Vermont OKs same-sex partner rights
On Dec. 20, the Vermont Supreme Court ruled that same-sex
couples must be provided the same legal rights and recognition
as heterosexual married couples. In rallies and celebrations
around the country, the ruling was hailed as a historic
milestone in the struggle for full equality and civil
The state's high court ordered the legislature to carry out
its ruling quickly. Vermont must either establish a system of
domestic partnership that is identical to marriage or allow
same-sex couples to marry.
Because the ruling was based on the Vermont state
constitution's guarantee of equal treatment, it is final. There
is no legal appeal.
That does not mean, however, that the road forward will be
The ideological right wing and reactionary religious
elements are enraged at the ruling. If they mount a fight
against the decision it's sure to be funded by the right-wing
of the capitalist class.
So, although Gov. Howard Dean and leading legislators said
they would comply with the court's order, once the anti-gay
forces weigh in anything could happen. A great struggle to push
all the way to complete victory--in Vermont and nationally--may
be in the offing.
Paula Ettelbrick of the National Gay and Lesbian Task Force
Policy Institute called the Vermont decision "a ground-breaking
ruling," that she said represents a germinal shift "in the way
gay, lesbian, bisexual and transgender families will forever be
But she added that the movement will have to "be prepared to
protect the safety and sanctity of [our] families on the
streets" as well as in the courts.
A breathtaking rate of change
Despite a torrential rainfall, New Yorkers gathered in
Sheridan Square in Greenwich Village for a Dec. 20 celebration
rally. James Loney of the group Marriage Equality commented
about how much things have changed since the modern movement
for lesbian/gay/bi and trans liberation began right there, in a
battle with police at the Stonewall bar, a little over 30 years
Considering that the oppression faced by lesbian, gay, bi
and trans people was systematically institutionalized over the
course of many centuries, it is being overturned at a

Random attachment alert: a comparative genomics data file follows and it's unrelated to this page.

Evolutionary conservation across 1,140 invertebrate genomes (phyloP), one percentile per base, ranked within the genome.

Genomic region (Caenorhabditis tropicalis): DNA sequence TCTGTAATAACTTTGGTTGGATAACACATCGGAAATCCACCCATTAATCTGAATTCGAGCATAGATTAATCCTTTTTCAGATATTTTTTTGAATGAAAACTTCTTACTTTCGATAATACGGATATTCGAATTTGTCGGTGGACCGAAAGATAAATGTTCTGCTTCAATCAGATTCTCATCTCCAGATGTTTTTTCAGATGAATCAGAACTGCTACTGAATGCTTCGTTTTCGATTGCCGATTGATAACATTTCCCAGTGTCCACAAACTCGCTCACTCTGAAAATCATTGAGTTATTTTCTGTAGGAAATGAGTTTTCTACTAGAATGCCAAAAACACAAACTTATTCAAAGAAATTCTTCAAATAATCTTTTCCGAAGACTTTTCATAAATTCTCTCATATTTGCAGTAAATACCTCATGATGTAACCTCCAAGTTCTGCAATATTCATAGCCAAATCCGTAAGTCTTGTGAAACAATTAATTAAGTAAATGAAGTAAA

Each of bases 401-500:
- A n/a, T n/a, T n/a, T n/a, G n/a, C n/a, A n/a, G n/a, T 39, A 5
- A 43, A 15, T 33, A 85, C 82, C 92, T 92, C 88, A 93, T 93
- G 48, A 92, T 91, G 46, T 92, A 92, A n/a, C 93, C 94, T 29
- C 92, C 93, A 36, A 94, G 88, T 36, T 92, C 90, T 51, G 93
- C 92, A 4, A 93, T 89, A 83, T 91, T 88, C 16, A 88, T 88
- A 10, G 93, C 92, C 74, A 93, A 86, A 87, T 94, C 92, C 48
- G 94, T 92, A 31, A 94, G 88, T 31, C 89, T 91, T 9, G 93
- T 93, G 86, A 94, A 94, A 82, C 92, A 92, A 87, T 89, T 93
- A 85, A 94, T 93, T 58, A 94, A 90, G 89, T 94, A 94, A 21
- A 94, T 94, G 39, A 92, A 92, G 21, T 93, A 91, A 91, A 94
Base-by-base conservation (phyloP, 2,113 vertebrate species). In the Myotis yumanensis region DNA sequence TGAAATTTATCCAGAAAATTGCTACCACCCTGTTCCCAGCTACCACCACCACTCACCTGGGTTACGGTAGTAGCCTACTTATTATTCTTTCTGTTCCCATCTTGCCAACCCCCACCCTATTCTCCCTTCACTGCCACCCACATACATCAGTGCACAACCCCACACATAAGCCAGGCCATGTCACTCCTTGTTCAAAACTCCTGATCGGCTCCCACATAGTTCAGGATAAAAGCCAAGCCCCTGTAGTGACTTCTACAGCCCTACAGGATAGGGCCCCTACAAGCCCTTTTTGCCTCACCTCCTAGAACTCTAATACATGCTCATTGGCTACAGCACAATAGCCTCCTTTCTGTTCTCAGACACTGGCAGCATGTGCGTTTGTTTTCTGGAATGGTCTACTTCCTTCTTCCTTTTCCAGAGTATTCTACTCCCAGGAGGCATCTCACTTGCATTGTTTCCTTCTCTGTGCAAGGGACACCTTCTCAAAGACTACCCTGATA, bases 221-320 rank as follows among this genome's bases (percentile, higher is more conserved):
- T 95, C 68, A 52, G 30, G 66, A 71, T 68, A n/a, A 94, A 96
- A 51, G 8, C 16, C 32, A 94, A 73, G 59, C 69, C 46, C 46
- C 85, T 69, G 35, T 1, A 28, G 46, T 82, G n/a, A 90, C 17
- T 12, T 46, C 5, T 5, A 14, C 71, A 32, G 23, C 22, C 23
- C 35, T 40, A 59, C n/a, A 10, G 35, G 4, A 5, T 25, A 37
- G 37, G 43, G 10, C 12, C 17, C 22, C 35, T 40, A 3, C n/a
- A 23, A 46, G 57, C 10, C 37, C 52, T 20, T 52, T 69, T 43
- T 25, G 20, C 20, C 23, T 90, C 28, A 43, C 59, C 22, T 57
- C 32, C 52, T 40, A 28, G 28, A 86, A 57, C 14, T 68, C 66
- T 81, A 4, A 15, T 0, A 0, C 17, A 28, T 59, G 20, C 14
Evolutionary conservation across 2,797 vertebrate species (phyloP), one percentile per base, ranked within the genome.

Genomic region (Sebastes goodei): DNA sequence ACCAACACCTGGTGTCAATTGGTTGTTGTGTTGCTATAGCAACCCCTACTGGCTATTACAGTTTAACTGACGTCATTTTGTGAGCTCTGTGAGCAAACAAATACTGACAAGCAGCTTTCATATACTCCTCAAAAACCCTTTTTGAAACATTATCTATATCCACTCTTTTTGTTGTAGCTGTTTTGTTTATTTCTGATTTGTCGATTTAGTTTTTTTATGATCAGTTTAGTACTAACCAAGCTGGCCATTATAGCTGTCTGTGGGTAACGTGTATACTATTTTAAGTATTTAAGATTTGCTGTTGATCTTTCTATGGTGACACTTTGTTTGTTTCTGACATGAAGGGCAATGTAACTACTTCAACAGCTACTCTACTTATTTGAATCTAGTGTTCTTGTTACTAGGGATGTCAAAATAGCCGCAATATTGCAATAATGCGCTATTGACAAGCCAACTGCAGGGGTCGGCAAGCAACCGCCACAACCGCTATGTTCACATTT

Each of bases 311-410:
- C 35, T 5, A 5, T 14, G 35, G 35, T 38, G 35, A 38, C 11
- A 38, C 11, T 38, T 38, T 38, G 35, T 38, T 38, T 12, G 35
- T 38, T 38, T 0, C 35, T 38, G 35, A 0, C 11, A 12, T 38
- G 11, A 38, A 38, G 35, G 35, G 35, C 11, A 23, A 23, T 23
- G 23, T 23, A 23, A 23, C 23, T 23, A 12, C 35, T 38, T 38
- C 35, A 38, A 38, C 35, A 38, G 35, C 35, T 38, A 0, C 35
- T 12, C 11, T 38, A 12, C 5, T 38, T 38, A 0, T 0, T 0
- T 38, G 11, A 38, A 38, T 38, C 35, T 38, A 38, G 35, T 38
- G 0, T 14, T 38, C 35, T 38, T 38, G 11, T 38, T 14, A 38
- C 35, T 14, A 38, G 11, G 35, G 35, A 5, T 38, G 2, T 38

breathtaking rate. This proves the power of struggle.
Once, not so many years ago, the weight of law, religion,
social custom, convention and attitudes that for so long kept
lesbian, gay, bi and trans people locked in the closet seemed
Now it's all changing fast. Why has popular consciousness
shifted so swiftly? Because a mass movement has brought
millions into the streets time and again to demand equality and
justice. Backwardness, bigotry and all the bosses' billions are
no match for that.
Activists say the challenge now is to build on the Vermont
victory and push all the way to complete equality in marriage
Chris Tebbits of the Vermont Freedom to Marry Task Force
told Workers World: "We're thrilled with the Supreme Court's
recognition of our constitutional rights vis-à-vis the
benefits that flow from marriage. But our interpretation is
that the only way to offer us the full equality they're calling
for is through marriage itself.
"Domestic partnership would be an equivalent of separate but
Saying that "something great is going to come of this,"
Tebbits predicted that the unequivocal right for same-sex
couples to marry will come soon, in Vermont and around the
He said Vermont Supreme Court Justice Denise Johnson had
"hit the nail on the head." Johnson concurred with the ruling
on equal rights--then wrote a minority opinion chiding the
court for failing to simply order Vermont county clerks to
begin issuing marriage licenses to same-sex couples.
Johnson commented, "In 1948, when the California Supreme
Court struck down a state law prohibiting the issuance of a
license authorizing interracial marriages, the Court did not
suspend its judgment to allow the legislature an opportunity to
enact a separate licensing scheme for interracial
Workers World asked Tebbits about the "Defense of Marriage"
Act. Tebbits said, "Some day when lesbian and gay folks can get
married in Vermont or wherever--not an if but a when--and then
go home to their states and are denied that recognition, the
constitutionality of DOMA will be tested."
DOMA withholds over 1,000 federal rights--including Social
Security survivor benefits, tax benefits and much more--from
same-sex couples who get married in any state. In addition, 30
states have passed legislation barring recognition of same-sex
marriages performed in another state.
A struggle is under way in California to defeat a March
ballot measure that would bar recognition of a same-sex
marriage performed in another state.
Every current presidential candidate appealing for gay and
lesbian votes supported DOMA when it was passed in 1996.
President Bill Clinton signed it.
Clinton also instituted the "Don't Ask Don't Tell" policy,
which has resulted in more witch hunts against lesbian, gay, bi
and trans people in the military than even the pre-Clinton
anti-gay ban did.
Recent exposes about the extent of anti-gay harassment and
violence in the armed forces--especially at the Army trial of a
soldier in the gay-bashing murder of Pfc. Barry Winchell--have
prompted public outrage. The president acknowledged the failure
of "DonAsk" in a Dec. 11 interview, and again in a Dec. 16
meeting with a group of gay Democrats. Yet he still refused to
remove the gay ban, instead merely ordering a "review" of
conditions on military bases.
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